You can add Minnesota to the list of teams that will be looking for a new coach. The Wild relieved Todd Richards of his duties today after going 77-71-16 in his two years at the helm of the team. Yes, he finished those two years above .500 but in the NHL being slightly above average doesn’t always mean you’re going to make the playoffs and in both seasons the Wild missed the postseason. That doesn’t cut it in the NHL and Richards pays for it with his job.
Is it his fault that he couldn’t get a team weighed down by bad contracts and mostly average talent into the postseason though? We’re not buying it. When you look at what the Wild have on their roster and then compare it to what it costs to ice a team like that, it’s staggering to think that you can expect any coach to make a playoff team out of that quagmire.
Things aren’t going to be much easier for GM Chuck Fletcher next season either as the Wild are committed to over $52 million next season already. Even with the salary cap reportedly headed up to $62.2 million next year, with all the issues and holes the Wild have on their roster, that extra $10 million or so in space doesn’t leave them much room for improvement. The Wild aren’t a team that needs to patch a couple of holes, they need a complete overhaul of the roster. The problem there, what do you do with some of the bad money?
Cam Barker has been a bust since being acquired from Chicago last season and at over $3 million with a year left on his deal, maybe he can be moved for a draft pick. The Wild might look back on dealing Nick Leddy, who’s now starting for Chicago on defense, as a mistake. Winger Eric Nystrom is making $1.4 million and has two years left on his deal. Guillaume Latendresse has been good but often injured for the Wild and he’s making $2.5 million next season before hitting restricted free agency.
Then there’s some of the deals Fletcher’s signed on his own. Martin Havlat has been producing solidly when in the lineup. Whether you want to say that’s worth $5 million over the next four seasons makes for a potentially fiery debate. Same goes for Matt Cullen at $3.5 million, Marek Zidlicky at $4 million, and a former Wild GM Doug Risebrough-signed Pierre-Marc Bouchard at $4.08 million all for the next two years. Those deals in a vacuum perhaps work out great, but when all paired up together it makes for quite the financial mess to work around.
As for the next guy to come in and try to fix up the Wild and get them back to the postseason, Fletcher will have an interesting decision to make. Jacques Lemaire went out of Minnesota because the Wild wanted to liven things up a bit but now a couple of familiar names are popping up on the radar in Ken Hitchcock and Michel Therrien. Therrien in particular is interesting because he’s been working as a scout for the Wild this year. If Fletcher wants to keep in house, Therrien could be their guy. If they go for Hitchcock, the Wild’s dedication to wanting to liven things up will go by the wayside as Hitchcock is a defensive-minded taskmaster behind the bench.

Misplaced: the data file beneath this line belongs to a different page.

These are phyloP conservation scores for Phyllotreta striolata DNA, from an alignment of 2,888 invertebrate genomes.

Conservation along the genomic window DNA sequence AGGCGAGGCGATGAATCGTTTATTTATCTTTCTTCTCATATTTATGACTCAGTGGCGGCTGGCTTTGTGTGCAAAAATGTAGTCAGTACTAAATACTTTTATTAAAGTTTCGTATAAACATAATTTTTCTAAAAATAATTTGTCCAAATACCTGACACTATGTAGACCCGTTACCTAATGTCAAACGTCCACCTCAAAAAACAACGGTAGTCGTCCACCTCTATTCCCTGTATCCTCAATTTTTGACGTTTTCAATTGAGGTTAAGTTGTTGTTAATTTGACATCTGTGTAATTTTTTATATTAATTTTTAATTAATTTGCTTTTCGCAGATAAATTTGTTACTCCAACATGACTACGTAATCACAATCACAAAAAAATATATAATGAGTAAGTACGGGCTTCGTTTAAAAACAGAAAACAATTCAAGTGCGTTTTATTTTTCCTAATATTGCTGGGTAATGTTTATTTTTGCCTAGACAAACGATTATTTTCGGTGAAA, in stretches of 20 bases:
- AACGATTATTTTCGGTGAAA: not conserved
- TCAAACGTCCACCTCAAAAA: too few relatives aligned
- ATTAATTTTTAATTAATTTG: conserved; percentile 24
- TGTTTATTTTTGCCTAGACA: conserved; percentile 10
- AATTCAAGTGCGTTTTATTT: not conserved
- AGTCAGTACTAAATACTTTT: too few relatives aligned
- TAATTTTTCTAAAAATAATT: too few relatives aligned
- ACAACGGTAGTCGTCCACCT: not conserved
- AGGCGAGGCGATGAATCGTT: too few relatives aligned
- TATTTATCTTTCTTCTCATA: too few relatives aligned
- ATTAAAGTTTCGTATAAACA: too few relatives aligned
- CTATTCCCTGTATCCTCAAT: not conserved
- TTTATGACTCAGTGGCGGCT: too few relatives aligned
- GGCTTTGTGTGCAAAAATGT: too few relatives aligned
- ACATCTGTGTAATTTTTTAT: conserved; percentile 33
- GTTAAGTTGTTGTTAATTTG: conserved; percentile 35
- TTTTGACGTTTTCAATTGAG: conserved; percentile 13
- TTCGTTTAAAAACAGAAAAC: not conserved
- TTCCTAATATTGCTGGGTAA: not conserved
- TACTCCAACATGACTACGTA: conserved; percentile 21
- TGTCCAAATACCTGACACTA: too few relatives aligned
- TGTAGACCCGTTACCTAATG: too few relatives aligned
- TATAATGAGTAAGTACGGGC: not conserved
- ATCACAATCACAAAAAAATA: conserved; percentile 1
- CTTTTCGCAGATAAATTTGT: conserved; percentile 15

Important times are ahead for the Wild and they have to be especially smart about the direction they go in as the fan base is losing their patience. It’s time to start winning in the State of Hockey.
Report: Flyers, Schenn disagree on money, term with arbitration looming
It sounds like the Philadelphia Flyers have some work to do if they hope to avoid an arbitration hearing with Brayden Schenn.
The session would take place on Monday, so the clock is ticking.
While the differences in opinion aren’t outright enormous, the Flyers still need to clean up their cap situation, so every $1 million counts. That – plus the length of a deal – seem to be the issue for the 24-year-old forward and the Flyers, according to Sportsnet’s Elliotte Friedman:
Brayden Schenn arb: PHI: $4.25M year 1 and just under $4.37 year 2. Player ask: $5.5M for one year
With the Flyers aiming for a two-year agreement while Schenn just wants one, it’s not quite as simple as merely saying “split the difference.”
Then again, that general logic could prove helpful. Perhaps the best path to a deal would be for the Flyers to edge closer to $5.5 million while convincing Schenn to sign for two years rather than one?
The physical forward really started to show why he was the fifth pick of the 2009 NHL Draft last season, setting career-highs in goals (26), assists (33) and points (59).
He’s coming off of a two-year, $5 million contract, so Schenn can take heart in realizing he’s heading toward a healthy raise even if he doesn’t get everything he’s asking for.
When the adrenaline wears off after a big hit or violent fight, fans will want to see results on the scoreboard and in the standings. It remains to be seen if the Oilers truly made strides in that regard during a summer of change.
On the bright side, their wunderkind star and expensive new addition are at least on the same page.
Report: Las Vegas NHL team asked permission to speak with Capitals assistant GM
Ross Mahoney was hired by McPhee to be the director of amateur scouting for the Caps which he did for 16 seasons before becoming assistant general manager. If you thought the team drafted well during McPhee’s tenure, Mahoney is a major reason why.
The Caps are in a tricky position here. Denying employees the chance to seek other opportunities looks bad, but then again the Capitals don’t want to see their entire office raided by Vegas.